Chance Faulkner, known as “stay_chxll” on social media, is a multi-disciplinary artist from Garner, North Carolina who is currently based in Florida. He creates digital artwork, shoots photography, and has begun experimenting in music as well. I first became familiar with his work in 2019 when Faulkner shared his “Pink Series” on social media. The Pink Series is a body of work that includes black and white figures on different-shades-of-pink backgrounds. The powerful, twisting forms caught my eye, largely in part to the pop of color behind the black and white figures. The five works shown below come from the series:
Faulkner recites to me the mantra that inspired this series: “There’s still weight in the weightless, no need to wait for the waitless, there’s still fate for the fateless, there’s no taste in the tasteless, if there’s anything to face, face this.” He explains this mantra at length, relating the first phrase to the work above to the far left. Faulkner goes on to explain the importance of including love, compassion, and sensitivity in his art. “I’m a very sensitive person,” he explains, “very understanding of my emotions. That’s one of my defining traits as an artist, being an open book for the world.”
Faulkner then gave me some insight into what his life has been like the past couple of years. After having a great personal and artistic year in most of 2019, he fell into psychosis toward the year’s end. ‘It was a wild experience,” Faulkner tells me, “I was in and out of the hospital a lot…The same day I got released from the facility in North Carolina, my mom picked me up and we headed straight to Florida. I missed my friends all the time, I couldn’t do much or go out much because my whole perception of reality was off.” He explains that it took most of 2020 to get himself back into a creative zone, but he’s now feeling good about himself and his art again.
“I always feel like there’s something I should be doing. Right now it’s a balance between school and art, and finding time to get into that [art] zone,” he says. Lately, he’s been doing a lot of drawings of popular characters, a lot from Anime. Faulkner is also exploring a more “painterly” style of digital work. “I try not to undo a lot, I try to just be more careful with my strokes and treat it as if it were a painting because at some point I gotta learn how to paint.” A couple of these more painting-esque works can be seen below.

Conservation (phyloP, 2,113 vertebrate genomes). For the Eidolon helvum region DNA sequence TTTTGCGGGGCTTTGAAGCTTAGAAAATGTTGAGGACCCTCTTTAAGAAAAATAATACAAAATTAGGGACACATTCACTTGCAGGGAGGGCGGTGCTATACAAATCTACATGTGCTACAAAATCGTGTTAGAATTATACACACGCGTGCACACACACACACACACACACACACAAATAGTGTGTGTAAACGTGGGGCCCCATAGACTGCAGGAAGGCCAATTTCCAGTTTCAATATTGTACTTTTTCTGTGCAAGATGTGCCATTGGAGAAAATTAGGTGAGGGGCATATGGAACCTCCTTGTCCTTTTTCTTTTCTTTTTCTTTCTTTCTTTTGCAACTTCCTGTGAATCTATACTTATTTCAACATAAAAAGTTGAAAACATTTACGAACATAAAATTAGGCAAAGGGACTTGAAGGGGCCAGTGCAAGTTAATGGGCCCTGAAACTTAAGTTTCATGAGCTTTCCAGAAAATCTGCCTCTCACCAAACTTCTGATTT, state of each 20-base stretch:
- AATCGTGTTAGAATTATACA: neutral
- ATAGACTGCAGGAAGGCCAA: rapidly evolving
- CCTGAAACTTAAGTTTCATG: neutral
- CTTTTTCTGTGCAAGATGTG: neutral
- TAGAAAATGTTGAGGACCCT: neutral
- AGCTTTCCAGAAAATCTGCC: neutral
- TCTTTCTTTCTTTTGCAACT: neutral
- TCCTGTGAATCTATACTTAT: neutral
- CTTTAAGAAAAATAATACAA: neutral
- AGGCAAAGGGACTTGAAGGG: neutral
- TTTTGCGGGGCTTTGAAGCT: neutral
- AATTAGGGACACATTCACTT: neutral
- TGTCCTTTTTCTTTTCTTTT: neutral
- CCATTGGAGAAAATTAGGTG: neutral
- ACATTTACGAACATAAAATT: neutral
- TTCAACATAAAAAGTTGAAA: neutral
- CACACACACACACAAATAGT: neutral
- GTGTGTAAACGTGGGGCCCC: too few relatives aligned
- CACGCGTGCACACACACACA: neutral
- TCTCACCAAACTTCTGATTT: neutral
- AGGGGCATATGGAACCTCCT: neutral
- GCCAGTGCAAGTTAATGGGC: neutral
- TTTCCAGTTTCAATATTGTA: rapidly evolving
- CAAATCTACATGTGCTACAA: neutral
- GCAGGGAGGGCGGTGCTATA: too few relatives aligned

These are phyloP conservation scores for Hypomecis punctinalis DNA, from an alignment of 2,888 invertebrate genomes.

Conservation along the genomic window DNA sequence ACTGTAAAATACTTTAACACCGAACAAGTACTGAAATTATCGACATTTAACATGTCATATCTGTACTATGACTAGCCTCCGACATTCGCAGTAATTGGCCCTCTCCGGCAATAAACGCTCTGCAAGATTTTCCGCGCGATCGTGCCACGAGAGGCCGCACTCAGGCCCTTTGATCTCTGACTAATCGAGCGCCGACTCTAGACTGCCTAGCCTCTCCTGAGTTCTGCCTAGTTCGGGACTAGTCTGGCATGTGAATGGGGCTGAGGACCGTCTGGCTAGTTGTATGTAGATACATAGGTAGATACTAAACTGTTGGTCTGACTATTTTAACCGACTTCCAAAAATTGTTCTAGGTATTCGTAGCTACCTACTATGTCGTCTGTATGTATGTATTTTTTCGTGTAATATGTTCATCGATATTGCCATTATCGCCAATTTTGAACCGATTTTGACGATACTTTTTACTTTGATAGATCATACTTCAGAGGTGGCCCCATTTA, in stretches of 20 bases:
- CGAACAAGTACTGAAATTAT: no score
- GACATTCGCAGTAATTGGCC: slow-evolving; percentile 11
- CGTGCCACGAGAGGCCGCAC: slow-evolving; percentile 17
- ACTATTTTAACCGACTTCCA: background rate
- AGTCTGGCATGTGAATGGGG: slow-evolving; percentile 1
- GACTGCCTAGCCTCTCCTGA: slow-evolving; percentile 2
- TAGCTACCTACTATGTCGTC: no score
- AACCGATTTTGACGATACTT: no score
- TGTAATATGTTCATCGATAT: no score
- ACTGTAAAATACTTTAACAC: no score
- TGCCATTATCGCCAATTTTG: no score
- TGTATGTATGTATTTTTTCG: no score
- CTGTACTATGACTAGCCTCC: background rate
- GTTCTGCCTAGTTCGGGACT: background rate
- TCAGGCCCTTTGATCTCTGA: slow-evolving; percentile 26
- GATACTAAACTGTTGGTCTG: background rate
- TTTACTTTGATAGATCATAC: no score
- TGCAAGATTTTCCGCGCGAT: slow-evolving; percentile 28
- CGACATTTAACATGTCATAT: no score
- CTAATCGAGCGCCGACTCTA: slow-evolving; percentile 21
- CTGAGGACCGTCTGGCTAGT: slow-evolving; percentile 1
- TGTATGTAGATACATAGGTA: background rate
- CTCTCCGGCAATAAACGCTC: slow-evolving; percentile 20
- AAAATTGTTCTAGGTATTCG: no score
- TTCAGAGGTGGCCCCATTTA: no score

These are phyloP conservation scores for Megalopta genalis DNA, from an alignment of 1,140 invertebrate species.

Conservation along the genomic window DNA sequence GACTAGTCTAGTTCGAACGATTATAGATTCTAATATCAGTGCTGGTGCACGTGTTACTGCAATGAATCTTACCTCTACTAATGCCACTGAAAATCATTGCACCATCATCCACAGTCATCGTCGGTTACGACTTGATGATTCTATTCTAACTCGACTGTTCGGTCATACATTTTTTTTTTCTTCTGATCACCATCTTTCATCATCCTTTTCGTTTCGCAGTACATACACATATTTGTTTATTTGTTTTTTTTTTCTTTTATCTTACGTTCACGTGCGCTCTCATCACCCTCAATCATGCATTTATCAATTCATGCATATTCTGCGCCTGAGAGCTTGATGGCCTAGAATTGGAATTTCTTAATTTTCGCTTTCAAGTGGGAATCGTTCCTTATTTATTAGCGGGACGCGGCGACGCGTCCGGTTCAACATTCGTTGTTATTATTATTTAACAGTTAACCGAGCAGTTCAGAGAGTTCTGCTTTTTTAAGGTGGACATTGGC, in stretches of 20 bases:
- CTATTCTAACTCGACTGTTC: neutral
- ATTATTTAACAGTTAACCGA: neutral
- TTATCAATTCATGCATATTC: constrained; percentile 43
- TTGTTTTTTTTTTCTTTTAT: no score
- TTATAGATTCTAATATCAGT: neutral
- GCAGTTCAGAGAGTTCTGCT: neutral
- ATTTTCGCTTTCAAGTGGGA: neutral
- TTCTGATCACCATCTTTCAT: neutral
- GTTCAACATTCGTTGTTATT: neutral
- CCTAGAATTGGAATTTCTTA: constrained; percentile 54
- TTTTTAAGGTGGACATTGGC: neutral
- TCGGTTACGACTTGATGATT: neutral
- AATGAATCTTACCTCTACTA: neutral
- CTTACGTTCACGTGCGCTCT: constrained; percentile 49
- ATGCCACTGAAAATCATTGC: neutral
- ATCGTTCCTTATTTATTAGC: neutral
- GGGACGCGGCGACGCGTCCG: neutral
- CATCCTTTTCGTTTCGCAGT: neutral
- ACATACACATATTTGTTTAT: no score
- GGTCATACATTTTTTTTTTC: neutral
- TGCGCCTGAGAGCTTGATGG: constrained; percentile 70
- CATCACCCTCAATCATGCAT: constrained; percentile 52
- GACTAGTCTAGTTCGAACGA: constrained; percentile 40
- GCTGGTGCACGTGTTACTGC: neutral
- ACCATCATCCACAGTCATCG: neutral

When it comes to the articulations of drawing or painting these figures, Faulkner says he normally just wings it. “I don’t study anatomy or anything. I start with a building block that I then work off of.” He’s never been to art school, but he took “every single art class in middle and high school that [he] could possibly take.” Right now, Faulkner is in school to learn Spanish, but hopes to go to art school one day to learn the technicalities of painting. He has big hopes and aspirations for the future, stating that whenever he makes art, he always has a goal in mind of having it in a museum. “That’s the standard that I hold myself and my art to,” he explains. “If this is gonna be in a museum or an art show, what is gonna make it worthy of that?”
The same holds true when he shoots photography, a craft that he didn’t get into until quite recently, despite having parents who were both into it. Faulkner explains that it all started one day in the beginning of 2019, he felt like taking some portraits of a friend and so he just took a shot at it. Today, he loves his photography work “equally as much” as his digital artwork.
As you can see, Faulkner is talented in many artistic mediums. The latest he’s trying his hand at? Music. “I have a ton of songs in the vault. I’ve been focusing on improving my writing and playing with new styles and sounds,” he says. “I’m not sure when they’ll release, but I’m very excited about them.”
There’s really no boundaries that Faulkner is holding himself to – he’s allowing himself to explore any creative project that he feels is right in his heart.“The only person who can hold you accountable to challenge yourself as an artist is yourself,” Faulkner says. “You have to just have it within you to push yourself and push your limits and be critical of your own work.” When asked what advice he has for new artists, he says to “keep making art — just keep making art.” Cheers to that.
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